Abstract. Dispersed pituitary cells from adult female rats were preincubated for different time periods (0– 12 h) in the absence or presence of 10−9 moestradiol (E2) or 4-hydroxyoestradiol (4-OHE2). Then the media were changed and the cells incubated for 4 h with either vehicle, or E2, or 4-OHE2 and additionally with different concentrations (10−11– 10−7 m) of gonadotrophin-releasing hormone (GnRH). Treatment of pituitary cells with E2 for 4 h (i.e. no preincubation with E2) significantly decreased the LH-response to GnRH at concentrations ≥ 10−10 m of the decapeptide. During a transition time of approximately 10 h (i.e. in cultures preincubated with E2 or vehicle for 2, 4, 6 or 8 h and then coincubated with E2 or vehicle and GnRH for 4 h) no differences between E2-and vehicle-treated cultures were observed. After 14 and 16 h of E2-treatment (i.e. 10 or 12 h preincubation and 4 h coincubation with GnRH) the LH-responses to GnRH in these cultures were significantly higher than in the respective controls. A nearly identical reaction pattern was observed when 4-OHE2 was used instead of E2.

In a second series of experiments dispersed rat pituitary cells were suspended in a carrier gel and continuously perifused with medium, using small chromatography columns. When these cells were exposed for 4 min to 10−9 m GnRH at 60 or 48 min intervals, they reacted with reproducible pulsatile LH-discharges during at least 6 subsequent stimuli with the decapeptide. When E2 (10−9 m) was added to the perifusion medium, the LH-responses to GnRH were significantly reduced, starting 36 min after the onset of E2-treatment. These data indicate: 1) In the rat, the negative oestrogen effect is at least in part directly mediated at the pituitary level. 2) The sensitizing effect of oestrogens on rat gonadotrophs to GnRH is significant already after 14 to 16 h. 3) E2 and the catecholoestrogen 4-OHE2 have the same effects in this system. 4) The negative E2-effect on GnRH-induced LH-release is significant after only 36 min, a finding bringing up the question of a non-genomic mechanism.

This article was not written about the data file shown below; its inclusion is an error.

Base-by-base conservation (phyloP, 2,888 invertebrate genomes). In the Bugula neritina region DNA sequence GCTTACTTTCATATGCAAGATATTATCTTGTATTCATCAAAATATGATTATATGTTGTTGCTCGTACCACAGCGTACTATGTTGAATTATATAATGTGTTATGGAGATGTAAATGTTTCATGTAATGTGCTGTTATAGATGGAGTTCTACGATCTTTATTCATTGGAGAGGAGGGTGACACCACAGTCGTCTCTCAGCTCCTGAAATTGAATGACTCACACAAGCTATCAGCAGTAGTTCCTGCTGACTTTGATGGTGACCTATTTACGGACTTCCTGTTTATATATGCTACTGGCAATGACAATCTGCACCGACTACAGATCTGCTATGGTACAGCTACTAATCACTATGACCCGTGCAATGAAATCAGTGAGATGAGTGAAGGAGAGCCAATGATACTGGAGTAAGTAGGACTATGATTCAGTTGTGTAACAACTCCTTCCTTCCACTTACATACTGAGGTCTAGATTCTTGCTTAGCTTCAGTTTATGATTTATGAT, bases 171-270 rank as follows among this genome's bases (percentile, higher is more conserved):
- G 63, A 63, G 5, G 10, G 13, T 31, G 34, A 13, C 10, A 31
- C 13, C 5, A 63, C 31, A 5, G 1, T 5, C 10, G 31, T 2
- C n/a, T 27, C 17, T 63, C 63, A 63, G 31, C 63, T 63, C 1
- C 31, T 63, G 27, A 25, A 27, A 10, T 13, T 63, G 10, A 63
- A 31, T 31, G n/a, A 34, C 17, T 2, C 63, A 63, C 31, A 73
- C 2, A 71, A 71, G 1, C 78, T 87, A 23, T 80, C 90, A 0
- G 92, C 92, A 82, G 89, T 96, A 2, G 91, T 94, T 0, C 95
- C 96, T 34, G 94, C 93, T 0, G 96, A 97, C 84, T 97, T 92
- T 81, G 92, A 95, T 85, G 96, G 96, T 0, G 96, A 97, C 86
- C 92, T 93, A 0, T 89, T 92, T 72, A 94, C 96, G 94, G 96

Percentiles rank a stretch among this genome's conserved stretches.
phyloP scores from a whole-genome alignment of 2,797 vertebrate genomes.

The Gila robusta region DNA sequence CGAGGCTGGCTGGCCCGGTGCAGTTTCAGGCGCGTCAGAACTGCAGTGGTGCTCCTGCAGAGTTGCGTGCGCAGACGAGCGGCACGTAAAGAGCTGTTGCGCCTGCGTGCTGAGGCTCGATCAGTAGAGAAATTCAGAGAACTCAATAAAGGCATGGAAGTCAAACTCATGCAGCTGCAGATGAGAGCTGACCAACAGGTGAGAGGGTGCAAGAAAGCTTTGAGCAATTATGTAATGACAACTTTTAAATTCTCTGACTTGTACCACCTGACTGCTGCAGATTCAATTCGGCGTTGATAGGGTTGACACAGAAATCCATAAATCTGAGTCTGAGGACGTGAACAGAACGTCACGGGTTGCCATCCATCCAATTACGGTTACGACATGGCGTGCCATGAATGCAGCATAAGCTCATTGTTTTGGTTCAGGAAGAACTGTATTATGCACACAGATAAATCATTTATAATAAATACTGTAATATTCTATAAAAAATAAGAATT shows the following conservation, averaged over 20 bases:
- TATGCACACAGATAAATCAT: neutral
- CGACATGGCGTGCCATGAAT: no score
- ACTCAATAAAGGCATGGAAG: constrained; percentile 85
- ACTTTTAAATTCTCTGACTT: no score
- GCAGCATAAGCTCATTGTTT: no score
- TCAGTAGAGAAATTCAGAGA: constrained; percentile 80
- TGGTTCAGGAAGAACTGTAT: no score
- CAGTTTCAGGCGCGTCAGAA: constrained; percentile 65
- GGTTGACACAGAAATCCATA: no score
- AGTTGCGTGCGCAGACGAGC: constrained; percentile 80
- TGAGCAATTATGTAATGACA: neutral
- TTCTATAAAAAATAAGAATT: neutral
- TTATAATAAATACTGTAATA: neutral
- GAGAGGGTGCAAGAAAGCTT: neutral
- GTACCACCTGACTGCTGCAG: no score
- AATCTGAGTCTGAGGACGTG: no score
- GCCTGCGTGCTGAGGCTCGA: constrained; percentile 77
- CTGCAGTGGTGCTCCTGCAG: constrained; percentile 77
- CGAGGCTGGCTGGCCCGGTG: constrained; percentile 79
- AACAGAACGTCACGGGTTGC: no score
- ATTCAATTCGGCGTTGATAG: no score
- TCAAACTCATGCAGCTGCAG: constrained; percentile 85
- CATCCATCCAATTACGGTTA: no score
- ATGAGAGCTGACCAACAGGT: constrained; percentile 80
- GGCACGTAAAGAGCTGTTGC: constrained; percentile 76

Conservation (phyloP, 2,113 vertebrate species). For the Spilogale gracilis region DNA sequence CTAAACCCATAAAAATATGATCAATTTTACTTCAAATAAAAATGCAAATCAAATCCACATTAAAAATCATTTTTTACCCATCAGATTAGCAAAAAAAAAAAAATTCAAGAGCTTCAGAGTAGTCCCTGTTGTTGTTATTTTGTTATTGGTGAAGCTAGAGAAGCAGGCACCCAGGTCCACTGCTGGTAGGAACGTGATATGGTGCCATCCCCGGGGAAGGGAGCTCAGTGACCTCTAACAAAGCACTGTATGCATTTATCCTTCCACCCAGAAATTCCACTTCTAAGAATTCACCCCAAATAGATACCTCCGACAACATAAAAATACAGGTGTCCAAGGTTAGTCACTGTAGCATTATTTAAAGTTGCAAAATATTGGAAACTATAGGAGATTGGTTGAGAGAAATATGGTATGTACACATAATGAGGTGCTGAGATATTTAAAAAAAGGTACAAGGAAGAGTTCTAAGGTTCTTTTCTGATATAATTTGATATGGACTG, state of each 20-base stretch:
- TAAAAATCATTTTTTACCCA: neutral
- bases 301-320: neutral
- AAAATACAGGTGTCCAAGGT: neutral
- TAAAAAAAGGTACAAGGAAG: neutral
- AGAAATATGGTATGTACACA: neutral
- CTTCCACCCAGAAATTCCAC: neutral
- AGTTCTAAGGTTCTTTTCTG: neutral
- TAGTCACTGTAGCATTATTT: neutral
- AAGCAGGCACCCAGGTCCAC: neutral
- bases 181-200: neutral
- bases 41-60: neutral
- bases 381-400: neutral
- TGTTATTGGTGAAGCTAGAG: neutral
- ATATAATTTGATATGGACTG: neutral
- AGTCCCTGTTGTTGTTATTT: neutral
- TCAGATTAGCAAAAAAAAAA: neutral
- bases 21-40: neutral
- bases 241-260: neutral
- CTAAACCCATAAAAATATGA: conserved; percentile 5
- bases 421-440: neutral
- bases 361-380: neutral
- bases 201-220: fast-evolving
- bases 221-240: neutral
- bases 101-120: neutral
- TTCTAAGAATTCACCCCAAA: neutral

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G. EMONS, U. FINGSCHEIDT, O. ORTMANN, R. STURM and R. KNUPPEN

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G. Emons, R. Knuppen, P. Ball and K.J. Catt